A new study reveals it’s seemingly never too late to lower your risk of death through exercise, even if you’ve not been particularly active and/or have existing health conditions.
According to the research by the MRC Epidemiology Unit at the University of Cambridge, the results of which are published in The BMJ, by simply meeting and maintaining at least the minimum public health recommendations for physical activity – currently 150 minutes of moderate-intensity physical activity per week – the number of deaths associated with physical inactivity could be reduced by 46%.
While several previous studies have investigated the link between physical activity levels and risk of death, this is one of the first that has looked at the impact of changing exercise levels over time on risk of death.
The study of nearly 15,000 Brits aged 40 to 79 found that men and women who were already physically active, benefited the most from increasing their exercise levels. Indeed, individuals who went from 300 minutes of physical activity per week to 450 minutes had a 42% lower risk of mortality.
Participants who were inactive at the start of the study and slowly met the guidelines of 150 minutes of moderate-intensity exercise per week (20 minutes a day) over the next five years, had a 24% lower risk of death, compared with those who continued their inactive lifestyles. In other words, if you’re a couch potato, you can reduce your risk of early death by almost a quarter in just five years by simply meeting the government’s minimum exercise guidelines.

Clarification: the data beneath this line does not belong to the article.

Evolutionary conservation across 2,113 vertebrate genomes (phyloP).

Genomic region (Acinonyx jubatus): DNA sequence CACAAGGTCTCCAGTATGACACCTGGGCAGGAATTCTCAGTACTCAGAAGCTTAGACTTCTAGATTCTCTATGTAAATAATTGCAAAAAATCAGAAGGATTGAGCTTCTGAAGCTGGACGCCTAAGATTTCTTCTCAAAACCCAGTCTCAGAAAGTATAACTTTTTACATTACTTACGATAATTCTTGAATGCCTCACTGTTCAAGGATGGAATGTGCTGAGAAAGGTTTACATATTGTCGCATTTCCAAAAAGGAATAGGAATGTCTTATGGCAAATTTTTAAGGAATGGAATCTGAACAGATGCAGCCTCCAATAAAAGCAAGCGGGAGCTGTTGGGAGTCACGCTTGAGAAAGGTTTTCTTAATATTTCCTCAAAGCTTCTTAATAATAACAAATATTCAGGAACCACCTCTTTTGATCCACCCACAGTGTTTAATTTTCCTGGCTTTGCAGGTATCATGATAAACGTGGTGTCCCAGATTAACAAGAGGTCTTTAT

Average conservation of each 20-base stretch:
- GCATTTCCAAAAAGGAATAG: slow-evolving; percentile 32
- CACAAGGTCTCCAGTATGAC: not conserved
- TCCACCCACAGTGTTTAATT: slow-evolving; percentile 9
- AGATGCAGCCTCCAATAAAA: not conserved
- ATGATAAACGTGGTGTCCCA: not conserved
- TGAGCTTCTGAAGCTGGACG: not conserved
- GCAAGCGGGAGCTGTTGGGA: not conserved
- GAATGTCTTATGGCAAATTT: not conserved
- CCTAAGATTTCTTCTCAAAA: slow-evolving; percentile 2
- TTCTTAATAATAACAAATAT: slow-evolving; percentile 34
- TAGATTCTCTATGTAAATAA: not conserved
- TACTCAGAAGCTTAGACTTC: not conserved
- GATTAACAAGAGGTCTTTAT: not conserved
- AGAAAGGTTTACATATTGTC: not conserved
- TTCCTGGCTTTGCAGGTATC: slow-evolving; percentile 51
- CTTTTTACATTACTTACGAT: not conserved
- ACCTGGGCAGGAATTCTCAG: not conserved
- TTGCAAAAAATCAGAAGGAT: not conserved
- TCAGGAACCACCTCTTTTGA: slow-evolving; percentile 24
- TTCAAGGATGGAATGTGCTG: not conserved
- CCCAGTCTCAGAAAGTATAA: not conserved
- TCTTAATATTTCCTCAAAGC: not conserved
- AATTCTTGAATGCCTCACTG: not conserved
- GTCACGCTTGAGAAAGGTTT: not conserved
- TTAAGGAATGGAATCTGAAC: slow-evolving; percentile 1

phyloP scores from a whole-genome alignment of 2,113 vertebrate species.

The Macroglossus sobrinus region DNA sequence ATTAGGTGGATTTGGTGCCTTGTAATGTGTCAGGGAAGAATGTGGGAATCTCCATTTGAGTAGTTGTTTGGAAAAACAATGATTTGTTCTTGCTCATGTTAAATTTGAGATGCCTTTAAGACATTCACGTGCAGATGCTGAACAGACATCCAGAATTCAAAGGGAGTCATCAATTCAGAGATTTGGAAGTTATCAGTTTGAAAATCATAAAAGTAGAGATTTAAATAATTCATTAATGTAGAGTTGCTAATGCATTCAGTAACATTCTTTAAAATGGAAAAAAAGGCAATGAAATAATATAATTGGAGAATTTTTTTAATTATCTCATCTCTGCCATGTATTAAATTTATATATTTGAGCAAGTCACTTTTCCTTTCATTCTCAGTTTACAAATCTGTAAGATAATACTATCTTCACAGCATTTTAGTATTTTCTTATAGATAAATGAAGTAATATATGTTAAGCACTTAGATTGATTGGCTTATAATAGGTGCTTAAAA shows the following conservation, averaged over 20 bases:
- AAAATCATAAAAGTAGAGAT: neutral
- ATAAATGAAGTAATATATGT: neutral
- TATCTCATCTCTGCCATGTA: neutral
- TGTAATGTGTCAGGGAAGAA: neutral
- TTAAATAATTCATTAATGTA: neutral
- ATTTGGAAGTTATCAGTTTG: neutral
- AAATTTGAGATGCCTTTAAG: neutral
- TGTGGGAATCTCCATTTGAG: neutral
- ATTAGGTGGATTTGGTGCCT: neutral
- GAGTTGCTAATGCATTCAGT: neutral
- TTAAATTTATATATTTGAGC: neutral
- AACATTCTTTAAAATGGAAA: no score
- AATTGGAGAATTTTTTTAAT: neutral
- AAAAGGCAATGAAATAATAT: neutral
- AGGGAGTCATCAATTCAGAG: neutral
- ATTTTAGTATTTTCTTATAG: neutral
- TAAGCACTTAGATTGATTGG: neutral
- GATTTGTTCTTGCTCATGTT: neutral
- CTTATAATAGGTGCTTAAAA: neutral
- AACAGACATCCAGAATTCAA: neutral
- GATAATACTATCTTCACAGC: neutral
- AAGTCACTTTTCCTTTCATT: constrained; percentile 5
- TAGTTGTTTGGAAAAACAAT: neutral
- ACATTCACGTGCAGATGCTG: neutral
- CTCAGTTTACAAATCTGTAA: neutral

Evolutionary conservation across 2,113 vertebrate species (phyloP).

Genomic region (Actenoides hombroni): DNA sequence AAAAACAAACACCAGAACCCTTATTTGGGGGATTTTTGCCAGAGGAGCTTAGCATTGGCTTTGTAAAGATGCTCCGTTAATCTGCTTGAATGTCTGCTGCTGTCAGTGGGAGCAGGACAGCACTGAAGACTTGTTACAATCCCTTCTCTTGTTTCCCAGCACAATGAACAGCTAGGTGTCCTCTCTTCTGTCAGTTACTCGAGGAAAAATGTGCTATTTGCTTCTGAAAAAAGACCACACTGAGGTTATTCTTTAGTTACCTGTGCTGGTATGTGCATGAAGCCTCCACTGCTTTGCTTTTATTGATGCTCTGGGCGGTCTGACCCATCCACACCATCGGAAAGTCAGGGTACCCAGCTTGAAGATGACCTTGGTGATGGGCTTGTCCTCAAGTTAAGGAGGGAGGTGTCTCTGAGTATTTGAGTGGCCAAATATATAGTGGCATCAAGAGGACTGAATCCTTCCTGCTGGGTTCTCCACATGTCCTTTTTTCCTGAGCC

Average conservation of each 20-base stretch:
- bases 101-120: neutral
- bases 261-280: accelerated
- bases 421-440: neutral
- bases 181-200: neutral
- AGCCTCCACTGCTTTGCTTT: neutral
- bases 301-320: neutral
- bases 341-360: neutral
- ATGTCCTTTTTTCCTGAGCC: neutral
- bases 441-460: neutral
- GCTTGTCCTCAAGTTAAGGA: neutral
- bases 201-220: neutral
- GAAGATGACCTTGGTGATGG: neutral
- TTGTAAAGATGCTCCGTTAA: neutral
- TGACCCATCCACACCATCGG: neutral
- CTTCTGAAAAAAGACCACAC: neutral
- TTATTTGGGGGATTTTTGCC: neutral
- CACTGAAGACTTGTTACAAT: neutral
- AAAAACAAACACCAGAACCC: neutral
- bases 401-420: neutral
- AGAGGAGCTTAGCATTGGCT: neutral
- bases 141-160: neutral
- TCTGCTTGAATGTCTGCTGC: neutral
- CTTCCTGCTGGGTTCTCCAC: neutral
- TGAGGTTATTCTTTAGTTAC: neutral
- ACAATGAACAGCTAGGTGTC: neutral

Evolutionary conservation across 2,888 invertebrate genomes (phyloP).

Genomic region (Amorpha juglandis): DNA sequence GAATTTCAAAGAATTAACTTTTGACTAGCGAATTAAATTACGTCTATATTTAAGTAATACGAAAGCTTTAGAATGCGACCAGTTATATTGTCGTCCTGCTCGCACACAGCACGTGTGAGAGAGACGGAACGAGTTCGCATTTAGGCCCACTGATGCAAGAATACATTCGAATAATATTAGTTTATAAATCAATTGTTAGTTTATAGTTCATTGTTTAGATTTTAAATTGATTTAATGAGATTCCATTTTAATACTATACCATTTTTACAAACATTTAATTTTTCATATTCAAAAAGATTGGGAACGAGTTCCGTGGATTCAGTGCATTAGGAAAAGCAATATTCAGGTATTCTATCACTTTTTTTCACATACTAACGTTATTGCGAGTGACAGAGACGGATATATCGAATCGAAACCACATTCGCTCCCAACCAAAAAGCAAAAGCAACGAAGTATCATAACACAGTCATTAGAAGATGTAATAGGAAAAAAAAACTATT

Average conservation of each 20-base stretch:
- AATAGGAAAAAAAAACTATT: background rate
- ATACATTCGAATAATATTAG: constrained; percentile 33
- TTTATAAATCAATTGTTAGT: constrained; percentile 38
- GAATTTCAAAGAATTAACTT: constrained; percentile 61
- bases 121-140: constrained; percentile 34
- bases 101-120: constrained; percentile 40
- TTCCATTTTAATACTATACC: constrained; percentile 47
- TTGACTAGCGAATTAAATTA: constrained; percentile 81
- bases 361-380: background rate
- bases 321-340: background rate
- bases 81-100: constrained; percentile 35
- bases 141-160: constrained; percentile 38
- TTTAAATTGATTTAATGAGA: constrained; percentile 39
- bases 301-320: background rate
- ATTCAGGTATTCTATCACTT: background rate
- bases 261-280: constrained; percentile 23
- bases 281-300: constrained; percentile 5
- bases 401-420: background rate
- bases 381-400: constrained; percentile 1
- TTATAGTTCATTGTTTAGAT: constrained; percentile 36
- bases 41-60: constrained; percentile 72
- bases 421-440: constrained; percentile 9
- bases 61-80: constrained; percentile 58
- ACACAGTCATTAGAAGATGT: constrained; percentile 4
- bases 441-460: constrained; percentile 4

The bottom line is that people can experience substantial benefits, regardless of how much exercise they’ve previously been doing.
Speaking about the findings of their research, the team from Cambridge University said: “These results are encouraging, not least for middle-aged and older adults with existing cardiovascular disease and cancer, who can still gain substantial longevity benefits by becoming more active, lending further support to the broad public health benefits of physical activity.
The team also said that in addition to shifting the population towards meeting the minimum physical activity guidelines, public health initiatives should also focus on encouraging people to maintain activity levels – specifically preventing declines over mid to late life.
During the study – which assessed participants between 1993 and 1997 and followed them until 2016 – there were 3,148 deaths, including 1,091 deaths from cancer and 950 deaths from cardiovascular disease.
Individuals who were inactive at the start of the study, but later met minimum exercise guidelines, lowered their risk of cardiovascular disease by 29% and their risk of death from cancer by 11%.
For the study, researchers derived people’s physical activity energy expenditure (PAEE) using questionnaires and combined movement and heart monitoring measurements for calibration.
So even if you are not particularly active right now and haven’t been throughout your life, you can still stand to benefit and lower your risk of early death by increasing your exercise levels now.
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